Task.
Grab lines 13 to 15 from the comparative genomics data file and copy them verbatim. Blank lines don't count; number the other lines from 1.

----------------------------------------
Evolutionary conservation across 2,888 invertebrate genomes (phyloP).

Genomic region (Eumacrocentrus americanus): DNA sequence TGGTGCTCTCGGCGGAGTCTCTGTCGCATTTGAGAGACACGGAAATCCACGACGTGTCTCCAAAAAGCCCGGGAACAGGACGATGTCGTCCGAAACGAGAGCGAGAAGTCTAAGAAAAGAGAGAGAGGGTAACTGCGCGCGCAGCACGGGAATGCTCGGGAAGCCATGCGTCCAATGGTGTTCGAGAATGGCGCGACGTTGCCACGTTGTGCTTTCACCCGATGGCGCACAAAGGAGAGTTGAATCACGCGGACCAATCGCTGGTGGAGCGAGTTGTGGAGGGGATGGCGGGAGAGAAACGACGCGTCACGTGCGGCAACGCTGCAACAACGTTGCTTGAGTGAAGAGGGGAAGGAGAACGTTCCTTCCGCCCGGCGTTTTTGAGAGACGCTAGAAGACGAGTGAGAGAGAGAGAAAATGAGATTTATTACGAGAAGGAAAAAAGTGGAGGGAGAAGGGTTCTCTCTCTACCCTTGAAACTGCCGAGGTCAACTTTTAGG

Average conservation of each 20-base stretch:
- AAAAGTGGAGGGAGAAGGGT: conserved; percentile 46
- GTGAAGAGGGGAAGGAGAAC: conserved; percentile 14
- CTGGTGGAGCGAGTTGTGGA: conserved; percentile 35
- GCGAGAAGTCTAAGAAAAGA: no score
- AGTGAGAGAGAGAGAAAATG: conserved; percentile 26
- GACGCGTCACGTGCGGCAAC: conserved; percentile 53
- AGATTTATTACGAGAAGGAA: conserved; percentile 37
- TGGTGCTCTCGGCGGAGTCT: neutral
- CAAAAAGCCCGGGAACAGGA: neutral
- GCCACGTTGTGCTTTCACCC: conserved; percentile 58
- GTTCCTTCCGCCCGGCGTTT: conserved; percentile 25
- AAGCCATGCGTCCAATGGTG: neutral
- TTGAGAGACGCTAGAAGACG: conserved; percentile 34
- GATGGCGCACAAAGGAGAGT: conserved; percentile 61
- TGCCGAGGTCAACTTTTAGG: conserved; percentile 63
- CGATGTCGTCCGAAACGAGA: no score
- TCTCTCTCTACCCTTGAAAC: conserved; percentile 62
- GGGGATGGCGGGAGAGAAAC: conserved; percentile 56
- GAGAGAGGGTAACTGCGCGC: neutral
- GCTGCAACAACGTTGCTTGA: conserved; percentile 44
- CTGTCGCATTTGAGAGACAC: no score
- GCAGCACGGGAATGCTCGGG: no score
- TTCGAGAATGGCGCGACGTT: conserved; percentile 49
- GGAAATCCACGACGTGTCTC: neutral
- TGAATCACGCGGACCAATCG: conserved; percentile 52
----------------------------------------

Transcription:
- GCCACGTTGTGCTTTCACCC: conserved; percentile 58
- GTTCCTTCCGCCCGGCGTTT: conserved; percentile 25
- AAGCCATGCGTCCAATGGTG: neutral